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andreasabel commented Mar 13, 2018

If I understand correctly, we should revert the changes introduced in my patch aeba531 which introduced lazy left-to-right matching. At that time, it fixed #1124. Maybe the preconditions for this bug have been resolved otherwise now.

Currently, some comments in the test file and in Match.hs are no longer accurate. (See the patch.)

@jespercockx

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jespercockx commented Apr 13, 2018

I tried reverting aeba531 but the original bug of #1124 is still there (now in the form of an __IMPOSSIBLE__ in Reduce.Fast). The original problem there was that we eta-expand terms when matching them against a record constructor, even under uncertain assumptions (i.e. a previous match returned a DontKnow). But we're still doing exactly that, in fact we're now also matching under even more dubious assumptions (when a previous match was No)!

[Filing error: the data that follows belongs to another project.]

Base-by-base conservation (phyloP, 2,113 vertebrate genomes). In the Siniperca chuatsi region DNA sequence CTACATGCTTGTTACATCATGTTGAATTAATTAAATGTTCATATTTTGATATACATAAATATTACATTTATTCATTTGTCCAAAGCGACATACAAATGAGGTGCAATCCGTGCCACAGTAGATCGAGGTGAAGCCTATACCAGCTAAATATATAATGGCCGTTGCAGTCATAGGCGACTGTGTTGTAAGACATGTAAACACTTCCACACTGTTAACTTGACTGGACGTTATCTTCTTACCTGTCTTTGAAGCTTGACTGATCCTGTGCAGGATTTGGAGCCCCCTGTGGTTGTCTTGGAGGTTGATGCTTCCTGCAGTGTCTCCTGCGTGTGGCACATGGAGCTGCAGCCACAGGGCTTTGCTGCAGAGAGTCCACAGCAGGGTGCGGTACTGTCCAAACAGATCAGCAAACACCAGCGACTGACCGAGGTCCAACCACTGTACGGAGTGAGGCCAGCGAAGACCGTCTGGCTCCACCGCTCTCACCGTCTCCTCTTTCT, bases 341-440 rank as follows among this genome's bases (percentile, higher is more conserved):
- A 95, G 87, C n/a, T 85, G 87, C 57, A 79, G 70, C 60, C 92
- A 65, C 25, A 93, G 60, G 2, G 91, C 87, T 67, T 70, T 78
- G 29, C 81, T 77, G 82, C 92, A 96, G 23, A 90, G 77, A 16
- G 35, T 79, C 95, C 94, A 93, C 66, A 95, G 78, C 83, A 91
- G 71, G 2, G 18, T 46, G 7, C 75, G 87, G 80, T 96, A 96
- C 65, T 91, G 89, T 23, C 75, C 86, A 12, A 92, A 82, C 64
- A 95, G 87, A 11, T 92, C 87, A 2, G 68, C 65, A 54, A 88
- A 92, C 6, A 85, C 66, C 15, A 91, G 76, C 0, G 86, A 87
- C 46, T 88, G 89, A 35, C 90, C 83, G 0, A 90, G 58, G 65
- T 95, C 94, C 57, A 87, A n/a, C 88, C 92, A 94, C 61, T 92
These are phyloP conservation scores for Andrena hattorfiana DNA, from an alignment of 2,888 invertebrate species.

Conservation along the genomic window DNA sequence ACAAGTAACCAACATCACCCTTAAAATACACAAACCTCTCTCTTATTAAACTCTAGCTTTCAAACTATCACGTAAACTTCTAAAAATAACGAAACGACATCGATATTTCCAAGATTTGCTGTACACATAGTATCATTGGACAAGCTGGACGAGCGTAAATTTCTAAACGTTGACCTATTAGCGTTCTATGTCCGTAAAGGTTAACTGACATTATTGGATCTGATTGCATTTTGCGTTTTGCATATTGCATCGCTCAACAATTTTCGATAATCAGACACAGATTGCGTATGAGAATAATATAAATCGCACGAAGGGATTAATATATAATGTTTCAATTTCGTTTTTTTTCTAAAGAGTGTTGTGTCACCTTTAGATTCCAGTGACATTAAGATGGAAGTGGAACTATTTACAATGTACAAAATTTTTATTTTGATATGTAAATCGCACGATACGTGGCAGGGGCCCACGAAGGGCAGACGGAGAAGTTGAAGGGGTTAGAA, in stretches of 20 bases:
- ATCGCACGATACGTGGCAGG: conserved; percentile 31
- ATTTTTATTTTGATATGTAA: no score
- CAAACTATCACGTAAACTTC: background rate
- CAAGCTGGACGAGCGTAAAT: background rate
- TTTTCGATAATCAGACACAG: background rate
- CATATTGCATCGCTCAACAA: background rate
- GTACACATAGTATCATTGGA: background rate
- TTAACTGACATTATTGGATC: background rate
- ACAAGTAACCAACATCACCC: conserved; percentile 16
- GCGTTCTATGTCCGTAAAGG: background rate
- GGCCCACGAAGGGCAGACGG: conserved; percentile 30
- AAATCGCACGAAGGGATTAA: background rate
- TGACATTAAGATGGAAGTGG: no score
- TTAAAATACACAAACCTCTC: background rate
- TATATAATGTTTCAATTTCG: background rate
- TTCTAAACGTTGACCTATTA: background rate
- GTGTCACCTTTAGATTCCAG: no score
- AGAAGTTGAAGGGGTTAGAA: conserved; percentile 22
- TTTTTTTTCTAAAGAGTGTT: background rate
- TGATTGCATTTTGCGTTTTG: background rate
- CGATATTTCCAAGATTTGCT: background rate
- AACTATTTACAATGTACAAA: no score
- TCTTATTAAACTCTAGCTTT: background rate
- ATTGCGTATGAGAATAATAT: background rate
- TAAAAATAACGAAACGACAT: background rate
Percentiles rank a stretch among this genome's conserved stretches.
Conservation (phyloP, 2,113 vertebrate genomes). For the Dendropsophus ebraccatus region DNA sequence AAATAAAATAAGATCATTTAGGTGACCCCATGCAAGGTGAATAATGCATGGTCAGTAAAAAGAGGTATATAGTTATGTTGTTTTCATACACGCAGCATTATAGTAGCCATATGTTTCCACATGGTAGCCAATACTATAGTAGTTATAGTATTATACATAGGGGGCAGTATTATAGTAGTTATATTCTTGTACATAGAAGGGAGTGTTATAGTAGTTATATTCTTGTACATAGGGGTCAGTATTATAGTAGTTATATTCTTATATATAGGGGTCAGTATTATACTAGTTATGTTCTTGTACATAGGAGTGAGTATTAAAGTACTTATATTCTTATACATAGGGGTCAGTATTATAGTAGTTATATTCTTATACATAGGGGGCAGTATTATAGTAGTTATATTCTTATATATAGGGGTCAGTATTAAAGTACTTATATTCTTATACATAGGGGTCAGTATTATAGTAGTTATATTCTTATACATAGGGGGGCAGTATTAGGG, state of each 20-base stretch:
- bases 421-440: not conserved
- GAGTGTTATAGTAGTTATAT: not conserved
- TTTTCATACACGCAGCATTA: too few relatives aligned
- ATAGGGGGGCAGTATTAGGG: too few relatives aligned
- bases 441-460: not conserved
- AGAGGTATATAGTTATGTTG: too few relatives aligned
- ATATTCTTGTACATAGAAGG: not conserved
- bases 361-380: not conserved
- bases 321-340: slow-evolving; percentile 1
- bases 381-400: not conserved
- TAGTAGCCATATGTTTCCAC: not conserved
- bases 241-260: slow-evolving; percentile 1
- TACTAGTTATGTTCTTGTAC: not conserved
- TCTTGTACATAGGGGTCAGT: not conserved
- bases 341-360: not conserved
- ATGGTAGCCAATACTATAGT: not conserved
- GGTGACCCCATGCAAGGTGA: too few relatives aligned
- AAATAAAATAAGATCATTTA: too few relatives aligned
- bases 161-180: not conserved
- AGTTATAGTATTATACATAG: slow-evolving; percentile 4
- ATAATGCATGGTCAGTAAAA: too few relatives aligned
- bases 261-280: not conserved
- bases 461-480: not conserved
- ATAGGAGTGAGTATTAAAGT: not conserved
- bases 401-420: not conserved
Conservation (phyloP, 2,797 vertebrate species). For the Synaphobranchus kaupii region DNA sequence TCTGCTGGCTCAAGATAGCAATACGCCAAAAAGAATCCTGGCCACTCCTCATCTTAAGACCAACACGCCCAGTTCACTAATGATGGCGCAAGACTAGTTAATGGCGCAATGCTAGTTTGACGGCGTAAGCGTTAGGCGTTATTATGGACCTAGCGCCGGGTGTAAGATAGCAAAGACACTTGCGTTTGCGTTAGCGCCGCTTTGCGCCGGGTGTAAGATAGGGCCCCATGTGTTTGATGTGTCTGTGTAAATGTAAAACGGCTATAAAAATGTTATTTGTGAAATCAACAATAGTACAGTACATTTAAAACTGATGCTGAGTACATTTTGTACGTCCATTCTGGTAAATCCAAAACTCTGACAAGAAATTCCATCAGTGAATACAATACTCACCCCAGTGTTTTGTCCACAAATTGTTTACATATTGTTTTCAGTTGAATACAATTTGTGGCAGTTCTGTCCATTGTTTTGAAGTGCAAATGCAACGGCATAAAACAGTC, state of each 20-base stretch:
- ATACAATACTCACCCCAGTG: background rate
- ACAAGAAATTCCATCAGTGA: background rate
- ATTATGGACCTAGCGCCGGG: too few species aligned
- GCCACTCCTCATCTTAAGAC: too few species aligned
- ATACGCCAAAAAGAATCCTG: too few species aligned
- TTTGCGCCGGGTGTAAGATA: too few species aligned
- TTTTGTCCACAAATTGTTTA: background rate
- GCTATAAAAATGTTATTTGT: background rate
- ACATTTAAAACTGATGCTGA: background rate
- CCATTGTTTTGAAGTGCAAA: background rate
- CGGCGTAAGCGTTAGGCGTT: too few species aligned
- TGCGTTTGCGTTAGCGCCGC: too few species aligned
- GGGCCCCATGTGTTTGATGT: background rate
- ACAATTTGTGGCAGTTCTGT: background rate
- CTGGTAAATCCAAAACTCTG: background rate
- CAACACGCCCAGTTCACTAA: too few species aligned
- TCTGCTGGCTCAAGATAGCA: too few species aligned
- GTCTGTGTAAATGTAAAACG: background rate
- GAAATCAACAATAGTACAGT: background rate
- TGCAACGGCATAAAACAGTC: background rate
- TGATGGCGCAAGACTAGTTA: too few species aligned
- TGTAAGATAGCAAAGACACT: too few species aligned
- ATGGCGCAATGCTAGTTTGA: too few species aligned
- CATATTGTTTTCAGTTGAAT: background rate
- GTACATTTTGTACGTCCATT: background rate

As usual with eta-related problems, the proper solution seems to be to keep track of the types of the things we're matching, and only eta-expand when the type is in fact a record type. Failing that, we could have a simple flag for when we go into speculative/heterogeneous matching mode, and not eta-expand anything when this flag is set.

@jespercockx

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jespercockx commented Nov 14, 2018

The original problem in this issue is fixed and what remains amounts to "maybe we could implement matching in a nicer way" which is not worth an issue IMHO, so I'm closing this.

@jespercockx jespercockx moved this from Issues to Fixed issues in Merge LHS and coverage checking Nov 24, 2018